Alumnus Develops Website to Connect Attorneys with Clients
Michael Chasin’s expertise intersects law and business, so it’s no surprise he founded a business based on the law.
Prior to launching a website dedicated to helping consumers connect with attorneys, Chasin ’13 was a JD/MBA student and an entrepreneur looking for a way to apply his unique expertise. He and Loyola classmate Aaron George collaborated to develop the idea for LawKick. Billed as “the easiest way to find an attorney,” the service asks users to fill out a brief questionnaire to determine their needs, then serves up price quotes along with attorney comparisons.
Chasin and his partner developed the idea after seeing a gap in the legal marketplace. “We started brainstorming and landed on something where we were like, ‘Wow, I think we actually have something with this,’” he said. “It was something that really didn’t exist. We did market research, and everyone we talked to about the idea said it was actually an amazing idea.”
LawKick screens its attorneys and requires that they disclose whether or not they maintain malpractice insurance. “Our goal is to provide transparency to the client,” Chasin said. During the vetting process, LawKick examines attorneys’ education, work history and current practice status. “That’s the sort of thing you wouldn’t necessarily know unless you walked into their office or asked for their resume.”
So far, more than 325 attorneys have joined the LawKick roster. While at startup most of the attorneys were from Los Angeles, the site is increasing its geographic spread and now has attorneys from the all over the United States. LawKick aims to boost its roster to 750 attorneys by year’s end.
Client feedback is an important component of LawKick, and Chasin and his crew continually monitor the performance reviews of their attorneys via a mechanism built into the app and have removed lawyers who have not held high standards of conduct. “While we are an open marketplace, we do screen all lawyers to check for past client issues and malpractice claims,” he said. “We take this process very seriously. While our job is not to vet lawyers to see who is good and who is bad at practicing law, we want to give our users as much information as possible to make an informed decision of who to hire.”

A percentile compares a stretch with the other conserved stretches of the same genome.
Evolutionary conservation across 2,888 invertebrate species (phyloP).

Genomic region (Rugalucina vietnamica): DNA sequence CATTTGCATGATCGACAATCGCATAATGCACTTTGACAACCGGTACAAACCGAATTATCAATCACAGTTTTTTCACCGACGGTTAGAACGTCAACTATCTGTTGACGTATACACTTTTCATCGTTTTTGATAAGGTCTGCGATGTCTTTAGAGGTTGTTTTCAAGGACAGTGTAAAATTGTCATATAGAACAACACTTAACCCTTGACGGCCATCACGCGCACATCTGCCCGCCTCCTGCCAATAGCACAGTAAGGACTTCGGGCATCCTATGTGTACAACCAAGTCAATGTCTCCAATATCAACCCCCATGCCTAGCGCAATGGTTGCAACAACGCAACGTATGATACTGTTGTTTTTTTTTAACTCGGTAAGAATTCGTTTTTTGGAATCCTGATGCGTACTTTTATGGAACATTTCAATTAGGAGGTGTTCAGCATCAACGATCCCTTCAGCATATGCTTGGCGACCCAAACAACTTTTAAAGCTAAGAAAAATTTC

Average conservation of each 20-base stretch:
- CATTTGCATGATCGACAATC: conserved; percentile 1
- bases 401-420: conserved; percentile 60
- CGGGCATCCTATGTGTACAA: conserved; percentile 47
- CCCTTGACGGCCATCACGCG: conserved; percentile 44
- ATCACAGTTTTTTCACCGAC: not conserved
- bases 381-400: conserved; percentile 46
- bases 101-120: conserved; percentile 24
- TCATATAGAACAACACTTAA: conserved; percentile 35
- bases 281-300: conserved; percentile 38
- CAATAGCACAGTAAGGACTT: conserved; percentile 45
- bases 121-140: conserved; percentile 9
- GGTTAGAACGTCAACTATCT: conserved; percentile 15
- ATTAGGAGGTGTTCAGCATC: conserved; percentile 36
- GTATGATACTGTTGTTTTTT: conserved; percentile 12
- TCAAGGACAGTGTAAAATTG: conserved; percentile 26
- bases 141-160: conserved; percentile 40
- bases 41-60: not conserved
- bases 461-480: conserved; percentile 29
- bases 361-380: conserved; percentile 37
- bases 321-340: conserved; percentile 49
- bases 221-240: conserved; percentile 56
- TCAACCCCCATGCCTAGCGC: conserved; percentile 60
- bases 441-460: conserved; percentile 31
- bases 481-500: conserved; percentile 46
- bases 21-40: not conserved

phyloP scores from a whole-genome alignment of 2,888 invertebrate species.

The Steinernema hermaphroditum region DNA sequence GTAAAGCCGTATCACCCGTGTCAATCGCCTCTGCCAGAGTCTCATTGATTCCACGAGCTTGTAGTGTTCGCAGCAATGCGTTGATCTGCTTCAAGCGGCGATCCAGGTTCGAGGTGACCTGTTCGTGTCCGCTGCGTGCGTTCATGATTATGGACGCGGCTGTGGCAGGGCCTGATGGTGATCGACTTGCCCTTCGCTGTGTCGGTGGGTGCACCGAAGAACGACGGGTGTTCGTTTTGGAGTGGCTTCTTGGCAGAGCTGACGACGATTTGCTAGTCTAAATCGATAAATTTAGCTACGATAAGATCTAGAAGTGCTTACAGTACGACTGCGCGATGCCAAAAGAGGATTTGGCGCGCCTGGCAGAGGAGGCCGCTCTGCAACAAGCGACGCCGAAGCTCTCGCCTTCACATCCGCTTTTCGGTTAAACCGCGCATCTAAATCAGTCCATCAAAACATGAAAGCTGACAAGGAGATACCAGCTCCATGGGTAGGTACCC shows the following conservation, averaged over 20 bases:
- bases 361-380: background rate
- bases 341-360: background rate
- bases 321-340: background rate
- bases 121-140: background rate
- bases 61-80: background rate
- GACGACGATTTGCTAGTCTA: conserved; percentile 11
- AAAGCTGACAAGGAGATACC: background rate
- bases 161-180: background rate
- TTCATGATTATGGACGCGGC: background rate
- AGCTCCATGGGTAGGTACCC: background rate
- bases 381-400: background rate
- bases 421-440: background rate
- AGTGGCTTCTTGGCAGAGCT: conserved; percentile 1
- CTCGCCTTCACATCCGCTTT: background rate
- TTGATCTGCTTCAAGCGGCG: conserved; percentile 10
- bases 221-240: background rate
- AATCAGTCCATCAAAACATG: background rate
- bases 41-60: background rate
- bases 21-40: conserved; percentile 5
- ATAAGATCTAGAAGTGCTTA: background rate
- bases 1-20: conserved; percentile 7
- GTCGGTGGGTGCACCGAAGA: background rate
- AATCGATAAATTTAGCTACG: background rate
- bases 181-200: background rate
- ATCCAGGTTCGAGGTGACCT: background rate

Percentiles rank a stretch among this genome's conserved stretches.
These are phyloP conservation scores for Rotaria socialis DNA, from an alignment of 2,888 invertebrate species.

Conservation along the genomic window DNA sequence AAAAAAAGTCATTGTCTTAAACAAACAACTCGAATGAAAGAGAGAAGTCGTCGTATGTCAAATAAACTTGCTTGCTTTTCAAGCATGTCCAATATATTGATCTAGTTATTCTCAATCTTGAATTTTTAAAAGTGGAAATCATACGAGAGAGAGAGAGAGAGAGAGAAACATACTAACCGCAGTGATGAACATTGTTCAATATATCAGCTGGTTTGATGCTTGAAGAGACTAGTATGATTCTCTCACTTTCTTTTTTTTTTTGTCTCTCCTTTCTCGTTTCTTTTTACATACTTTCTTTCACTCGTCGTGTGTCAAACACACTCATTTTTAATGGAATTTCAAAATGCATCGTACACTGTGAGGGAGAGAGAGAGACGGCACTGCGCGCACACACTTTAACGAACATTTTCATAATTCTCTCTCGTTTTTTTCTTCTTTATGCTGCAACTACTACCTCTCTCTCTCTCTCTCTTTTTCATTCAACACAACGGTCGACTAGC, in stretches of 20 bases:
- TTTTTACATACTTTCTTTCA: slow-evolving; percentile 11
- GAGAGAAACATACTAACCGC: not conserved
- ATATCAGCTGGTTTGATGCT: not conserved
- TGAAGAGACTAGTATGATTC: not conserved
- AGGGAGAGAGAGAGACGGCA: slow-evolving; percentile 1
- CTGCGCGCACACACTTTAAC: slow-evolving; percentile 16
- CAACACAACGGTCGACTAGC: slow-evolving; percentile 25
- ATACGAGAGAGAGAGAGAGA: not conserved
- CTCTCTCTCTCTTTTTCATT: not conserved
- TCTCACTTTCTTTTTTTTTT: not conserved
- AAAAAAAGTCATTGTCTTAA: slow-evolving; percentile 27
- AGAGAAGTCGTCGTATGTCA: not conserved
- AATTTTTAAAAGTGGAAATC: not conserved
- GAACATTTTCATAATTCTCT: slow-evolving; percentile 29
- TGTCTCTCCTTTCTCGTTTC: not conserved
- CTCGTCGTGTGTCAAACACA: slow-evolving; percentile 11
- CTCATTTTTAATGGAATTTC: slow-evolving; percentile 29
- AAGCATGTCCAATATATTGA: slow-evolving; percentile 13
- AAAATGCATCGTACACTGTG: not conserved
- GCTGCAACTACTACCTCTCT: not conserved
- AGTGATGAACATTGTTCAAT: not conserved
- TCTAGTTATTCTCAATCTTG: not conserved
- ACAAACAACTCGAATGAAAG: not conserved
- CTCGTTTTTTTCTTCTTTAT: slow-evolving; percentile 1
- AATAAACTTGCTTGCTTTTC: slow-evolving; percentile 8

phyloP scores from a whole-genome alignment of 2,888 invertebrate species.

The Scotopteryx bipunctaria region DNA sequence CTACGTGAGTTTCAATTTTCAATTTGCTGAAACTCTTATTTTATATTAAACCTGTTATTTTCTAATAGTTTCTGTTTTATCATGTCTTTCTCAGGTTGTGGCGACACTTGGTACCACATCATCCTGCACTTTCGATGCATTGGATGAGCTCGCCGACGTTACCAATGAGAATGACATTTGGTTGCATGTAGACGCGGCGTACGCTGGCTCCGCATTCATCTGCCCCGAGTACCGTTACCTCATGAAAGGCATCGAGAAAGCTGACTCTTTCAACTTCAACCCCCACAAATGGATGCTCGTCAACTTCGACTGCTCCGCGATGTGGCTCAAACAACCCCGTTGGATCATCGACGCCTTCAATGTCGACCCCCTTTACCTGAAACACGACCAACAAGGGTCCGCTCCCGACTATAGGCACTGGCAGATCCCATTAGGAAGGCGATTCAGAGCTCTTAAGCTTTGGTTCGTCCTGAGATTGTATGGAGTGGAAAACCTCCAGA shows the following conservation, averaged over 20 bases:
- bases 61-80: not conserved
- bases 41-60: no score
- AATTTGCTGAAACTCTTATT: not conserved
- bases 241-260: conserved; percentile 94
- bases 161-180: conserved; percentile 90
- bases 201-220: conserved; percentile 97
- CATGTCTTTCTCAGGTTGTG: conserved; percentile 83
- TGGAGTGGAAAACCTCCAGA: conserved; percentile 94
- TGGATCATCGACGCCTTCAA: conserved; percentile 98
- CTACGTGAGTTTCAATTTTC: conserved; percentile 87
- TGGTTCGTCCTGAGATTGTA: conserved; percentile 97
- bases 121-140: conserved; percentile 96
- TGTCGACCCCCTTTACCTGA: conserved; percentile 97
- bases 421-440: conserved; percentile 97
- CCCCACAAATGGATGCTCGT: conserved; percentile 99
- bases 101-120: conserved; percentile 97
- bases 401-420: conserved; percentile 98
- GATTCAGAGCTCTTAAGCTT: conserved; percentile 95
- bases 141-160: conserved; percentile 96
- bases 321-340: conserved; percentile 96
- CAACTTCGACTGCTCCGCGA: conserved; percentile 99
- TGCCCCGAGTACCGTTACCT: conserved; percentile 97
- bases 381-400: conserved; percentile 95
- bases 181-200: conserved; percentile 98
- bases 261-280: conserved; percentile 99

Relying on his law degree in every step of forming LawKick, Chasin has drawn regularly on his Loyola experience. “Literally every facet is enhanced by my law degree -- everything from employees to contracts to incorporating to vetting the attorneys to selling the attorneys,” Chasin said. “When we incorporated, there were a bunch of issues our attorney might not have thought of. Having that foresight for certain terms and conditions that need to be implemented has been beneficial.”
Early on, Loyola professors provided him with some of his most critical guidance: how to approach an attorney-finding service in accordance with California Rules of Professional Conduct. Professor Gary Williams, who teaches Ethical Lawyering and worked with Chasin when he participated in the Young Lawyers program, helped Chasin work through payment-related issues. And Chasin draws frequently on what he learned in both his JD and MBA courses.
“I have the JD/MBA in my title in my signature block, and I get better responses than I used to. People respect that. For investors, it’s been unbelievable. They walk in and think, ‘A 25-year-old with a JD/MBA who’s running his own company? He knows his stuff; I’ll invest in him,’” Chasin said. “I’m not just a lawyer, I’m a guy who understands the business side of things. So I get a little bit more clout in that area.”
In order to market his new venture, Chasin has become the public face of LawKick. He regularly publishes blog posts and other materials on innovation in the legal-services industry. In the recent post “8 Tips to Keep Your Clients Satisfied and Coming Back,” Chasin discusses tips for attorney marketing. In another post, “Why a Certain Species of Lawyer is Going Extinct,” he encourages lawyers to embrace technological advances in their practices. He also conducts seminars on starting a business and attends startup events to push his product. He just recently presented LawKick in front of a panel of judges and over 1000 people at a recent TechCrunch Event here in Los Angeles
While working to get LawKick off the ground he pays himself a small salary and supplements his income by driving for Uber, the app-based ride-sharing service. That’s no surprise given Chasin’s admiration for Internet success stories like Airbnb.com, the online vacation rental service. “There are so many stories of these people who have so much going for them who leverage their entire lives,” said Chasin. “People see the success stories later and don’t realize how hard people have to work in the meantime.” While driving for Uber, Chasin actually persuaded a few passengers to invest more than $100,000 into LawKick.